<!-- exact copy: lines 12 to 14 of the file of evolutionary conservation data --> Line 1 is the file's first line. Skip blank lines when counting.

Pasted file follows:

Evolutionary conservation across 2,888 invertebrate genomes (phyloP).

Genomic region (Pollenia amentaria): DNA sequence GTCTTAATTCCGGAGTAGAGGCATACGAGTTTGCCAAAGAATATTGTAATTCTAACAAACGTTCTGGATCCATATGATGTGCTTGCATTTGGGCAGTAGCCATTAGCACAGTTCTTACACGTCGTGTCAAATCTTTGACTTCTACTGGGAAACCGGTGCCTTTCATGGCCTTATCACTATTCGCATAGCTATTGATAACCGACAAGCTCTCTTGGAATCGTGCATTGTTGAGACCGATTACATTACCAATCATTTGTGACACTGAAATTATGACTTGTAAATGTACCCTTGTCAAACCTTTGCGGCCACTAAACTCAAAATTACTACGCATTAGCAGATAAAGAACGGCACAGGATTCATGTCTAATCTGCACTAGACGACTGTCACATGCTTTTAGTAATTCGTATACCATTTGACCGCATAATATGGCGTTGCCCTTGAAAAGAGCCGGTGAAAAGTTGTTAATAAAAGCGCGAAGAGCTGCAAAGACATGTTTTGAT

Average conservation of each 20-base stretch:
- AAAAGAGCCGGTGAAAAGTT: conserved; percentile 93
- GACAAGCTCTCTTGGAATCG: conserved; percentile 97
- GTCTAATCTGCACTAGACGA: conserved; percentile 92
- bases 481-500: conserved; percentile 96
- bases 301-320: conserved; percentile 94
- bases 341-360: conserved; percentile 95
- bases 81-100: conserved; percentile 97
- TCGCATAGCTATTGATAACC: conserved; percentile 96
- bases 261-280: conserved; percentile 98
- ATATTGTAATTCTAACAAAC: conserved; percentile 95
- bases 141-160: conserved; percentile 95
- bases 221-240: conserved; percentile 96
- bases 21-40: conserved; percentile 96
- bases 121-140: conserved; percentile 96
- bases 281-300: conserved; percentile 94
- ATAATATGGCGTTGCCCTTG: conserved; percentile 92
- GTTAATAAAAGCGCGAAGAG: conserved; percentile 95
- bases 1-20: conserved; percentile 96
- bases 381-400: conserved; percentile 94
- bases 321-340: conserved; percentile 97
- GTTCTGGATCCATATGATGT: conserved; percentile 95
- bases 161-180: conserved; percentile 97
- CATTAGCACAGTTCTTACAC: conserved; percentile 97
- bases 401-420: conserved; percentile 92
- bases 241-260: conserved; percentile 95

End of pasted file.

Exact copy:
- bases 261-280: conserved; percentile 98
- ATATTGTAATTCTAACAAAC: conserved; percentile 95
- bases 141-160: conserved; percentile 95